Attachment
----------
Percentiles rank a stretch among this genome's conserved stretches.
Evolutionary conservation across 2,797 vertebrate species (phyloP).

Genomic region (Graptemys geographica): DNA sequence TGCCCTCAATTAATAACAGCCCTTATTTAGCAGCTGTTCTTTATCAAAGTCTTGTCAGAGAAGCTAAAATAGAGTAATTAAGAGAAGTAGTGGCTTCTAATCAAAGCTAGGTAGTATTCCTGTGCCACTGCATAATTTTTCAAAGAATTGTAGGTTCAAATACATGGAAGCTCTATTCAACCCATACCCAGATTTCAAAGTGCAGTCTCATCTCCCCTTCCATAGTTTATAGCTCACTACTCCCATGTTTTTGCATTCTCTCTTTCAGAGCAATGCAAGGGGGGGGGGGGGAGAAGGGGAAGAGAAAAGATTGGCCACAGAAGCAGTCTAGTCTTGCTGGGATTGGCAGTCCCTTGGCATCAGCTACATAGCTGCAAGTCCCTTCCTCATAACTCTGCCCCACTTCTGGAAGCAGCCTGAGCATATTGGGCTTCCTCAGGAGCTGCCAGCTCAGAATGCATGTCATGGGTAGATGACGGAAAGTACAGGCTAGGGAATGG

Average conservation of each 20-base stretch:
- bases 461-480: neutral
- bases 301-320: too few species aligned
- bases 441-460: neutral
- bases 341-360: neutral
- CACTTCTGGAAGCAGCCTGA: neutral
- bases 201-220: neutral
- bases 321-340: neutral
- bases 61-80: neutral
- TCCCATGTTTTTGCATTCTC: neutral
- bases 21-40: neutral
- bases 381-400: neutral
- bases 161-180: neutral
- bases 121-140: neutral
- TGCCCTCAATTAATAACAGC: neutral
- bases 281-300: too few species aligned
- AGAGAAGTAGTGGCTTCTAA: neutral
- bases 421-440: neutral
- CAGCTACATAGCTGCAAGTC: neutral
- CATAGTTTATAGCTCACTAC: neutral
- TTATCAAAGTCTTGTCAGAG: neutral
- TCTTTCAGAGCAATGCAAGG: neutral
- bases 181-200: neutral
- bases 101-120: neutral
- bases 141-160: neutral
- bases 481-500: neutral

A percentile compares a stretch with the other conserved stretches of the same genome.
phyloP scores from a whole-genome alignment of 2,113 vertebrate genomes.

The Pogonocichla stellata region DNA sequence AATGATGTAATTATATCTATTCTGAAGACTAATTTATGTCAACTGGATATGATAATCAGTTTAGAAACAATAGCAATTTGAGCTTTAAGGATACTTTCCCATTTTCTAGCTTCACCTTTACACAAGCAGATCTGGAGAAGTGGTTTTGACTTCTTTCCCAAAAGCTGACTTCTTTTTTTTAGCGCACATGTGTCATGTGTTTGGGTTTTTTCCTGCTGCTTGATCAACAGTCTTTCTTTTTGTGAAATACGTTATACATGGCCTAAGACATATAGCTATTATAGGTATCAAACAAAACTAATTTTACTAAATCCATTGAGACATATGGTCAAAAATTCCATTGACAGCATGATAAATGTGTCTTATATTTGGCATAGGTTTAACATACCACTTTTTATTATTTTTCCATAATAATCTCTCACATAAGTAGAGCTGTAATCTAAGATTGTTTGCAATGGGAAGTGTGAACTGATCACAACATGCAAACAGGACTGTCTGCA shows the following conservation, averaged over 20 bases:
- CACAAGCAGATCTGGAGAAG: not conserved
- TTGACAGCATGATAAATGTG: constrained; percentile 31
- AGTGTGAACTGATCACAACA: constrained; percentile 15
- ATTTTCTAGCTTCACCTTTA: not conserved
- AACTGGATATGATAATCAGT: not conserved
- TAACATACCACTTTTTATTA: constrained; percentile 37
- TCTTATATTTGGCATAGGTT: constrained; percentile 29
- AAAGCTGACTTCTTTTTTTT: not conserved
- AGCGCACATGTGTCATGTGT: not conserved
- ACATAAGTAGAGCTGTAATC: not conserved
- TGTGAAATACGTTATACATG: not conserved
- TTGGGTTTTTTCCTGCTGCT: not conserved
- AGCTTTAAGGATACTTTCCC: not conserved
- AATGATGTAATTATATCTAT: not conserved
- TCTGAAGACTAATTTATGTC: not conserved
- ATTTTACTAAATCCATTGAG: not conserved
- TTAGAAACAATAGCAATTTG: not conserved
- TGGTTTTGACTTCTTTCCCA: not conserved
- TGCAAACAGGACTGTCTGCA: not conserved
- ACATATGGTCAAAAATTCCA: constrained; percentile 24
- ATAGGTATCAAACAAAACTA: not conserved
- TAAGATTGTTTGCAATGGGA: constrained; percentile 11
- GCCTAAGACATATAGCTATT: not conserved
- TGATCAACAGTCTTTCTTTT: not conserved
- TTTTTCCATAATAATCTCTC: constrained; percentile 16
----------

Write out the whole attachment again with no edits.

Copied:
Percentiles rank a stretch among this genome's conserved stretches.
Evolutionary conservation across 2,797 vertebrate species (phyloP).

Genomic region (Graptemys geographica): DNA sequence TGCCCTCAATTAATAACAGCCCTTATTTAGCAGCTGTTCTTTATCAAAGTCTTGTCAGAGAAGCTAAAATAGAGTAATTAAGAGAAGTAGTGGCTTCTAATCAAAGCTAGGTAGTATTCCTGTGCCACTGCATAATTTTTCAAAGAATTGTAGGTTCAAATACATGGAAGCTCTATTCAACCCATACCCAGATTTCAAAGTGCAGTCTCATCTCCCCTTCCATAGTTTATAGCTCACTACTCCCATGTTTTTGCATTCTCTCTTTCAGAGCAATGCAAGGGGGGGGGGGGGAGAAGGGGAAGAGAAAAGATTGGCCACAGAAGCAGTCTAGTCTTGCTGGGATTGGCAGTCCCTTGGCATCAGCTACATAGCTGCAAGTCCCTTCCTCATAACTCTGCCCCACTTCTGGAAGCAGCCTGAGCATATTGGGCTTCCTCAGGAGCTGCCAGCTCAGAATGCATGTCATGGGTAGATGACGGAAAGTACAGGCTAGGGAATGG

Average conservation of each 20-base stretch:
- bases 461-480: neutral
- bases 301-320: too few species aligned
- bases 441-460: neutral
- bases 341-360: neutral
- CACTTCTGGAAGCAGCCTGA: neutral
- bases 201-220: neutral
- bases 321-340: neutral
- bases 61-80: neutral
- TCCCATGTTTTTGCATTCTC: neutral
- bases 21-40: neutral
- bases 381-400: neutral
- bases 161-180: neutral
- bases 121-140: neutral
- TGCCCTCAATTAATAACAGC: neutral
- bases 281-300: too few species aligned
- AGAGAAGTAGTGGCTTCTAA: neutral
- bases 421-440: neutral
- CAGCTACATAGCTGCAAGTC: neutral
- CATAGTTTATAGCTCACTAC: neutral
- TTATCAAAGTCTTGTCAGAG: neutral
- TCTTTCAGAGCAATGCAAGG: neutral
- bases 181-200: neutral
- bases 101-120: neutral
- bases 141-160: neutral
- bases 481-500: neutral

A percentile compares a stretch with the other conserved stretches of the same genome.
phyloP scores from a whole-genome alignment of 2,113 vertebrate genomes.

The Pogonocichla stellata region DNA sequence AATGATGTAATTATATCTATTCTGAAGACTAATTTATGTCAACTGGATATGATAATCAGTTTAGAAACAATAGCAATTTGAGCTTTAAGGATACTTTCCCATTTTCTAGCTTCACCTTTACACAAGCAGATCTGGAGAAGTGGTTTTGACTTCTTTCCCAAAAGCTGACTTCTTTTTTTTAGCGCACATGTGTCATGTGTTTGGGTTTTTTCCTGCTGCTTGATCAACAGTCTTTCTTTTTGTGAAATACGTTATACATGGCCTAAGACATATAGCTATTATAGGTATCAAACAAAACTAATTTTACTAAATCCATTGAGACATATGGTCAAAAATTCCATTGACAGCATGATAAATGTGTCTTATATTTGGCATAGGTTTAACATACCACTTTTTATTATTTTTCCATAATAATCTCTCACATAAGTAGAGCTGTAATCTAAGATTGTTTGCAATGGGAAGTGTGAACTGATCACAACATGCAAACAGGACTGTCTGCA shows the following conservation, averaged over 20 bases:
- CACAAGCAGATCTGGAGAAG: not conserved
- TTGACAGCATGATAAATGTG: constrained; percentile 31
- AGTGTGAACTGATCACAACA: constrained; percentile 15
- ATTTTCTAGCTTCACCTTTA: not conserved
- AACTGGATATGATAATCAGT: not conserved
- TAACATACCACTTTTTATTA: constrained; percentile 37
- TCTTATATTTGGCATAGGTT: constrained; percentile 29
- AAAGCTGACTTCTTTTTTTT: not conserved
- AGCGCACATGTGTCATGTGT: not conserved
- ACATAAGTAGAGCTGTAATC: not conserved
- TGTGAAATACGTTATACATG: not conserved
- TTGGGTTTTTTCCTGCTGCT: not conserved
- AGCTTTAAGGATACTTTCCC: not conserved
- AATGATGTAATTATATCTAT: not conserved
- TCTGAAGACTAATTTATGTC: not conserved
- ATTTTACTAAATCCATTGAG: not conserved
- TTAGAAACAATAGCAATTTG: not conserved
- TGGTTTTGACTTCTTTCCCA: not conserved
- TGCAAACAGGACTGTCTGCA: not conserved
- ACATATGGTCAAAAATTCCA: constrained; percentile 24
- ATAGGTATCAAACAAAACTA: not conserved
- TAAGATTGTTTGCAATGGGA: constrained; percentile 11
- GCCTAAGACATATAGCTATT: not conserved
- TGATCAACAGTCTTTCTTTT: not conserved
- TTTTTCCATAATAATCTCTC: constrained; percentile 16